All operative procedures for the placement of the intra-abdominal pressure probes were carried out without any related morbidity. Pressure measurements were successfully performed in all six animals. Mean baseline IAP was 7.4 (±2.7) mmHg encompassing the cranial and the caudal invasive pressure probe measurements. The cranially implanted probes showed mean baseline IAP values of 5.6 (±1.2) mmHg, while IAP values measured with the caudally implanted probe were 9.8 (±2.4) mmHg (). After elevating the intra-abdominal pressure with the endoflator to the 20 mmHg plateau, the mean invasively measured IAP increased towards 20.7 (±1.5) mmHg. No significant differences regarding the probe position were observed at that IAP level. The cranially implanted probe showed mean IAP values of 20.5 (±2.1) mmHg, while the caudally implanted probe showed mean IAP values of 20.8 (±1.5) mmHg (). The final measurements during the 30 mmHg plateau showed a mean IAP of 31.4 (±1.9) mmHg. We noted again no significant differences of the IAP values obtained from the cranially and caudally implanted probes. The cranially implanted probe showed mean IAP values of 30.5 (±2.1) mmHg, while the caudally implanted probe showed mean IAP values of 31.6 (±1.9) mmHg () (Figure 1).

Figure 1: IAP values for all three different measurement techniques encompassing intravesical, invasive piezoresistive (intraperitoneal), and intragastric measurements (band = median, boxes = 25 to 75% quartile, and whiskers = 95% confidence interval). The intraperitoneal probes are subdivided after their intraperitoneal implantation site.

The IGP measurements showed a mean baseline value of 6.9 (±1.6) mmHg. During the 20 mmHg plateau the mean pressure was 15.9 (±3.8) mmHg and at 30 mmHg the mean value was 23.6 (±5.6) mmHg (Figure 1). The difference from the defined pressure levels was both significant at 20 mmHg () and 30 mmHg (). In comparison, the IVP measurements showed a mean baseline value of 9.9 (±2) mmHg. During the 20 mmHg plateau the mean pressure was 20.6 (±0.9) mmHg ( for difference: 0.43) and at 30 mmHg the mean value was 29.5 (±1.7) mmHg (Figure 2) ( for difference: 0.09). The mean difference between the invasive IAP measurements and the IVP measurements was −0.58 mmHg (). The limits of agreement, where 95% of differences between both methods are expected, were −5.13 to 3.98 mmHg (Figure 2). The bias between the invasive IAP measurements and the IGP measurements was in contrast to 3.8 mmHg, with the IVP measurements showing marginally higher values (). The limits of agreement were −4.94 to 12.5 mmHg (Figure 3).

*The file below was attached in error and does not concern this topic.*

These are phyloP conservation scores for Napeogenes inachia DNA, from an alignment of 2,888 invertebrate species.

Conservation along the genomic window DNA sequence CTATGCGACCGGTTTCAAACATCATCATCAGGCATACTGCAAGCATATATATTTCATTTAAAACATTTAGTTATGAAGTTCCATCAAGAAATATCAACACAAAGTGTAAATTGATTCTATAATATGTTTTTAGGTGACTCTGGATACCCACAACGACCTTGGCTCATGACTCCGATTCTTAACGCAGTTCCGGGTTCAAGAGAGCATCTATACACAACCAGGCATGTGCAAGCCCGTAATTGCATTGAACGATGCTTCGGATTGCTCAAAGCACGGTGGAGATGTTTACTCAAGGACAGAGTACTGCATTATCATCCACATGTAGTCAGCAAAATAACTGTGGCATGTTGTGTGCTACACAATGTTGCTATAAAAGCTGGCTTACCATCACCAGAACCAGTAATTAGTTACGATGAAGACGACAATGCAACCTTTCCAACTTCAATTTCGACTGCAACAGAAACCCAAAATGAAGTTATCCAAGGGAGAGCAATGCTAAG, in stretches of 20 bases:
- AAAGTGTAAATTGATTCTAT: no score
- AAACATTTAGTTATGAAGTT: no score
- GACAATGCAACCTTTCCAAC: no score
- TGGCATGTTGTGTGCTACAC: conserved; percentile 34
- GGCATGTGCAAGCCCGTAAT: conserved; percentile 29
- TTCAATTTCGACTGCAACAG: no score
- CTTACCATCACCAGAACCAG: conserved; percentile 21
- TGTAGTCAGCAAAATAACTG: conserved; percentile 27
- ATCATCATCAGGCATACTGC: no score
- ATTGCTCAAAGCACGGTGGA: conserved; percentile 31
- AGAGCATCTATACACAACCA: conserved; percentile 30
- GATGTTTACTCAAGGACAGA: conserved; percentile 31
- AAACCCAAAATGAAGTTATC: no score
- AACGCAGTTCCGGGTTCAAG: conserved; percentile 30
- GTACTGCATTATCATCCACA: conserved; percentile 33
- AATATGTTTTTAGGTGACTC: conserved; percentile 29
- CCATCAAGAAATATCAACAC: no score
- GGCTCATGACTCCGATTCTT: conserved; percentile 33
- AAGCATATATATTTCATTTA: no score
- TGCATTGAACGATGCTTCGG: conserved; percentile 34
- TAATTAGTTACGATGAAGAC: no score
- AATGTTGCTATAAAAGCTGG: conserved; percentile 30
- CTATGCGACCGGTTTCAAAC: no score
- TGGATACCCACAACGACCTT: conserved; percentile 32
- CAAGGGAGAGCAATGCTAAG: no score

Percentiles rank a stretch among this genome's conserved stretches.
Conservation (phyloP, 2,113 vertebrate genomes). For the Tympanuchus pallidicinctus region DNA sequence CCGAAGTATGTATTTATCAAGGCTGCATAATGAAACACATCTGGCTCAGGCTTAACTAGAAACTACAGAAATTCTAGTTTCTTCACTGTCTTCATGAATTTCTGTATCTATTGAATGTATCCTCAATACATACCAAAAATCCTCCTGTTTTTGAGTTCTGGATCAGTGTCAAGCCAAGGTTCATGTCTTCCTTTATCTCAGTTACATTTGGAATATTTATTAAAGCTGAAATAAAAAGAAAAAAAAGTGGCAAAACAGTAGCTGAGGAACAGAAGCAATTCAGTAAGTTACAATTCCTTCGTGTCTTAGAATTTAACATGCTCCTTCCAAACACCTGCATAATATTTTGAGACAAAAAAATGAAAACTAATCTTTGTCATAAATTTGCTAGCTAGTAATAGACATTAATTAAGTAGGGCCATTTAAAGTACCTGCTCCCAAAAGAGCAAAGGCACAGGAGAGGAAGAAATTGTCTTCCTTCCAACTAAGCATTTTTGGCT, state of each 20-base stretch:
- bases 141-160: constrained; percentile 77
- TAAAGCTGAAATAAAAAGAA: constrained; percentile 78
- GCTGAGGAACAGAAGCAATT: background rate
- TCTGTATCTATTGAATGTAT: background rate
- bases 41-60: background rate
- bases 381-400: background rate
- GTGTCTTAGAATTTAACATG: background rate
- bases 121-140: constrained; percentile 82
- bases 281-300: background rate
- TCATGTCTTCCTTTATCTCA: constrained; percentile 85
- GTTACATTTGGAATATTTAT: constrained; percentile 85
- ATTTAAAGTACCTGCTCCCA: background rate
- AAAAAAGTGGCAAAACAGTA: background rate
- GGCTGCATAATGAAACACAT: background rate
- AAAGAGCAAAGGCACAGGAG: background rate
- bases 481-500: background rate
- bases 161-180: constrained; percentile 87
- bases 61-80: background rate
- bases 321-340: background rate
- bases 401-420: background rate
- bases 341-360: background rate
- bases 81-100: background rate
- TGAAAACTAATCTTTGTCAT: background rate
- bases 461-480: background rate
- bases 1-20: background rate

Figure 2: The Bland-Altman diagram plots the differences against the averages of simultaneous IAP measurements from the intravesical probes and the invasive piezoresistive probe values. No obvious signs of an increasing inaccuracy with rising values are indicated.
Figure 3: The Bland-Altman diagram plots the differences against the averages of simultaneous IAP measurements from the intragastric probes and the invasive piezoresistive probe values. An increasing divergence between the measurement modalities from the 20 mmHg plateau towards the 30 mmHg plateau is indicated.

4. Discussion